MW: What are some ways the coronavirus impacted your retirement there?

Hampton: I’m not a person who gets shook up about this, so we just stay mostly at home right now and let this thing go by. It’s not bothering us. I guess a lot of people think you’d be all panicky, but not for us.

I went out for coffee this morning, and met two friends. We’re going out for lunch tomorrow. I think it’s important because the restaurants and bars are now depending on people going out in the day, they can’t have people go out at night (Editor’s note: Restaurants can only be open until 6 p.m. under the lockdown.) It’s important to support them and keep things going until it’s passed. It’s hard for restaurants, bars and market people — that’s their livelihood and this has been terribly disruptive.

Nancy Hampton

Piazza San Francesco in Umbertide.

MW: Is Italy’s attitude toward aging different than that in the U.S.? How does that affect the way they handle retirement, especially during a health crisis?

Hampton: People here do value older people more than they do in the United States. They tend to “nonna and nonno” (Editor’s note: Italian for grandma and grandpa). They’re very important family members, and they’re more integrated in society than in the U.S. They realize older people are more vulnerable to the contagion, and if they catch it they have more complications than everyone, so they’re trying to be careful with the older people.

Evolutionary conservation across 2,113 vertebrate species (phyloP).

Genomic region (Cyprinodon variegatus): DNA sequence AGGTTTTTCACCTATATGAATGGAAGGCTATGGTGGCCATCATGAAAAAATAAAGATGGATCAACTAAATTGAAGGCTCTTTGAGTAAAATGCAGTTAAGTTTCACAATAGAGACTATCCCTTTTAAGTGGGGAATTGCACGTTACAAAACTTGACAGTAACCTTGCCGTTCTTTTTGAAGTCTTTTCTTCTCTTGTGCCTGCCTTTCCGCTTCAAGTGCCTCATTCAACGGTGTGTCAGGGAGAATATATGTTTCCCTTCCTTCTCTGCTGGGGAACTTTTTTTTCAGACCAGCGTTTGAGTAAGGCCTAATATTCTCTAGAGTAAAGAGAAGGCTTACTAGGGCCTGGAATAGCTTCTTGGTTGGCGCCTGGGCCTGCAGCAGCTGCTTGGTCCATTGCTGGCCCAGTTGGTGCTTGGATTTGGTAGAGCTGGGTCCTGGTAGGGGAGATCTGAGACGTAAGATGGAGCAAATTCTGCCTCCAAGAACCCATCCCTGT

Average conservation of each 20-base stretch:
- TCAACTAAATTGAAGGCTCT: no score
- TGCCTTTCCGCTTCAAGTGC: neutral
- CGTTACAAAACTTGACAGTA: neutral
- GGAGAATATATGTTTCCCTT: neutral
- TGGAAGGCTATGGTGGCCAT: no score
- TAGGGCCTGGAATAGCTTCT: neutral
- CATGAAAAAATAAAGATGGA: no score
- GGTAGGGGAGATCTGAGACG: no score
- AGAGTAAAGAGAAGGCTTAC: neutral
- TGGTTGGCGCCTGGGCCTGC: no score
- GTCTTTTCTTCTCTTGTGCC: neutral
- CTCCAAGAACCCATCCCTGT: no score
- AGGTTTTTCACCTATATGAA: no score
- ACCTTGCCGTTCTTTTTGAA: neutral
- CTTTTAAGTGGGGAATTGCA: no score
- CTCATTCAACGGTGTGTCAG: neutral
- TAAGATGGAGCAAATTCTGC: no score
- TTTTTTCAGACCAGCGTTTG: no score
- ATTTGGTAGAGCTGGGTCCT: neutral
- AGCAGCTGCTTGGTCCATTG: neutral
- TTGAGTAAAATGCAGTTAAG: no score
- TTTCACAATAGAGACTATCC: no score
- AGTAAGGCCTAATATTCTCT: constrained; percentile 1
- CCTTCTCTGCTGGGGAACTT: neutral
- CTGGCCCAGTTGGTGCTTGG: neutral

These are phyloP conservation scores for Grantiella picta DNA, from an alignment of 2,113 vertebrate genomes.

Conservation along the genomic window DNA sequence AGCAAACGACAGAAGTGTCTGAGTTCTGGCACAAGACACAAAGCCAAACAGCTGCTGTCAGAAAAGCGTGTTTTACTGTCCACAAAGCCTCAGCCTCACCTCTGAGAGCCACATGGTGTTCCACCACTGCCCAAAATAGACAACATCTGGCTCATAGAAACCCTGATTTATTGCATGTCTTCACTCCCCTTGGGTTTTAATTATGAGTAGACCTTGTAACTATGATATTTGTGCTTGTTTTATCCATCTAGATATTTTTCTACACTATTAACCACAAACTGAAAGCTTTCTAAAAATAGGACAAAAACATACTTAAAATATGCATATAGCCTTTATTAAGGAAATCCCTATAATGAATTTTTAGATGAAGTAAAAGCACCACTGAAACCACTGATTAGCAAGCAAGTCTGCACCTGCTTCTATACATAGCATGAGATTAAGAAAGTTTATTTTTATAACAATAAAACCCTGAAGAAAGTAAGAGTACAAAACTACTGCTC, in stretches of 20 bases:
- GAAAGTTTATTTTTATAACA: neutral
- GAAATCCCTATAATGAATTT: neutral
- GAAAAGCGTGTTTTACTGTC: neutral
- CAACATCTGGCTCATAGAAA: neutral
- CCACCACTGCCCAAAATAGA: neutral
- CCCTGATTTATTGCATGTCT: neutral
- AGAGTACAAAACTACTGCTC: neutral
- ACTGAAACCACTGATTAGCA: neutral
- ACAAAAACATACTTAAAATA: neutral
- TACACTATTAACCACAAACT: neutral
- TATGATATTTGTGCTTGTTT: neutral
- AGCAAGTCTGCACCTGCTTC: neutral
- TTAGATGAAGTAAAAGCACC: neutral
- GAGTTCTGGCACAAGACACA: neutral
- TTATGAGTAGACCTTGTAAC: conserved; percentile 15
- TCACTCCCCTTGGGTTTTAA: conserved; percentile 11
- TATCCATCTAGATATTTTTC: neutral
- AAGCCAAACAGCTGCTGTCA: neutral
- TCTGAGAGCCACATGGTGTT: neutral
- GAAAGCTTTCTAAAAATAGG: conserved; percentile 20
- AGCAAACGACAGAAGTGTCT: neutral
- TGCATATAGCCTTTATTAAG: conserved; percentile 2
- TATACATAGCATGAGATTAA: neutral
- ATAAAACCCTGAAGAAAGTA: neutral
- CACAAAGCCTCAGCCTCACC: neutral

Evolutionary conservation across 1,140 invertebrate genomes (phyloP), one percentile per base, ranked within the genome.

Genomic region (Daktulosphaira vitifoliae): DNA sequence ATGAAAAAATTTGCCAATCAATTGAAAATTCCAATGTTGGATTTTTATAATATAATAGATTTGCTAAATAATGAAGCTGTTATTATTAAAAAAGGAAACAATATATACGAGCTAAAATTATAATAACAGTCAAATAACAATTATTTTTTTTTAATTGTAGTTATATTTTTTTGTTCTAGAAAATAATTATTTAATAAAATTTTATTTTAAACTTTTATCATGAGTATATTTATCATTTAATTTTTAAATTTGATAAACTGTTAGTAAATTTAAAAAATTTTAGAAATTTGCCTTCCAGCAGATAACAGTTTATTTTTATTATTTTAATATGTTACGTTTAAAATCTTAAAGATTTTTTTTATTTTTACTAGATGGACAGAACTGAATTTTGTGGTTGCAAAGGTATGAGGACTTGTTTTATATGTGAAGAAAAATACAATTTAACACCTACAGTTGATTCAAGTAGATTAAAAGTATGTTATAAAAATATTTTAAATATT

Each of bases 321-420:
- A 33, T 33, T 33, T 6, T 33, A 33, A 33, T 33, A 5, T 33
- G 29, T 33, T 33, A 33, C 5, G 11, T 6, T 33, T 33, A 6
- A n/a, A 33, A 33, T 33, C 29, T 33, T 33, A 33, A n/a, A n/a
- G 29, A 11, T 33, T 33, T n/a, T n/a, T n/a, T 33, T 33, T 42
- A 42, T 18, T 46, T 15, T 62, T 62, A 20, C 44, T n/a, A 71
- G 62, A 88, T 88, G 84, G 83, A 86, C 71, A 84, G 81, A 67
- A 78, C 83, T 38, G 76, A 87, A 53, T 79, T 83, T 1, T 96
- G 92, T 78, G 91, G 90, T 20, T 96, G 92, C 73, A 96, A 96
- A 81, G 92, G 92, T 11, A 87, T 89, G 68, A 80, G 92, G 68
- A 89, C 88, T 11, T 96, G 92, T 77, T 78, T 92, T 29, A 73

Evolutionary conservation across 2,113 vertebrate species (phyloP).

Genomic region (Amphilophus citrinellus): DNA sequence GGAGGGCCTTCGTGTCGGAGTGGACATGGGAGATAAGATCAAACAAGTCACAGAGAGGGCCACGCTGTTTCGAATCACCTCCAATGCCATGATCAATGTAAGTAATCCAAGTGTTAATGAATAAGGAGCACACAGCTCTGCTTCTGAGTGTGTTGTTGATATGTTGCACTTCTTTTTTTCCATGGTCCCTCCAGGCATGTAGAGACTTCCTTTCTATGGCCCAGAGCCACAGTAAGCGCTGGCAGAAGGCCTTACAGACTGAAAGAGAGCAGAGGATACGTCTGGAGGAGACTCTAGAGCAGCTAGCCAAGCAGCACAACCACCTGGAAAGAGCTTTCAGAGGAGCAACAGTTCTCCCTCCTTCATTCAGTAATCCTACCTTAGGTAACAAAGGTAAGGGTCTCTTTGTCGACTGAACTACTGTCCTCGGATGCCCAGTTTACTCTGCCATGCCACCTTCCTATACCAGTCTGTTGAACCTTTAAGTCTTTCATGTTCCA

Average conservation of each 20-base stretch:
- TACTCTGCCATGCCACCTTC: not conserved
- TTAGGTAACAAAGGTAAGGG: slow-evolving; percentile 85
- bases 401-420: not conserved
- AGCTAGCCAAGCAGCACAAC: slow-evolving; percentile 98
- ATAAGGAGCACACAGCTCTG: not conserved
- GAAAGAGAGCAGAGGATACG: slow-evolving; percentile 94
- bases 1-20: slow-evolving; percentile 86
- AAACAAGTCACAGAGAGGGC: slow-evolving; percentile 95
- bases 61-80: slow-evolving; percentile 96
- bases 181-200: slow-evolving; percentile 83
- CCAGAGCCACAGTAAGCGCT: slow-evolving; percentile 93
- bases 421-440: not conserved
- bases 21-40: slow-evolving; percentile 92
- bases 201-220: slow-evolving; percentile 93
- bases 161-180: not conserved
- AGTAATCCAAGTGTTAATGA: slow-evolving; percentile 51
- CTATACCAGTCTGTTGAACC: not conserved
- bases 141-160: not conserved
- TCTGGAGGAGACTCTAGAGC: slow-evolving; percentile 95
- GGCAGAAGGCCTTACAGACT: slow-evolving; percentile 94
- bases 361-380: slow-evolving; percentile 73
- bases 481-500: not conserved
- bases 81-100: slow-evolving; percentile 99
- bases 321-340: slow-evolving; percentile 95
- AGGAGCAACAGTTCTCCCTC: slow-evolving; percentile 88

MW: How is the health care in Italy? Has it been reliable during this time?

Hampton: It has been different. I have not had to go to the doctor myself, but I read now that you can’t just go to your doctor. Usually how it works is, you go to the doctor during their office hours. You don’t make an appointment, you just go and wait in the waiting room until you can see the doctor. Now they’re not doing that because you end up with people bunched together, so you need to call and make an appointment and you can go individually.

Hospitals are being more careful. They don’t have an emergency room anymore. You have to ring the bell and tell them what the problem is. Everyone has been careful. They’re staying put in their homes.

Also see: A Roman goddess inspired this couple to leave Seattle and retire to Italy, where you can live on $3,000 a month

MW: On a normal day, when there is no worry about a health crisis like this, what is it like being an American retired in northern Italy?

Hampton: The people are super nice here, everyone is welcoming. We are a part of the community. There are a lot of expatriates who live in the area — there are British and Dutch and Swedes and all nationalities. It is not what I call a heavily tourist area. We have a lot of friends, and if we need anything, they help us.

MW: The coronavirus has now spread throughout the U.S., concerning many Americans. Considering Italy seems to be a step ahead of the U.S. at the moment, do you have any suggestions for how people can remain calm?

Hampton: So many people tell me, “you’re there with all of these people infected and how awful it must be for you,” and I say to them: “People don’t know how many others have got the virus in the U.S. It could be running rampant. You have to be careful. Wash your hands, that’s what everyone tells you to do, and stay away from huge crowds. Stay close to home for now.”

More from MarketWatch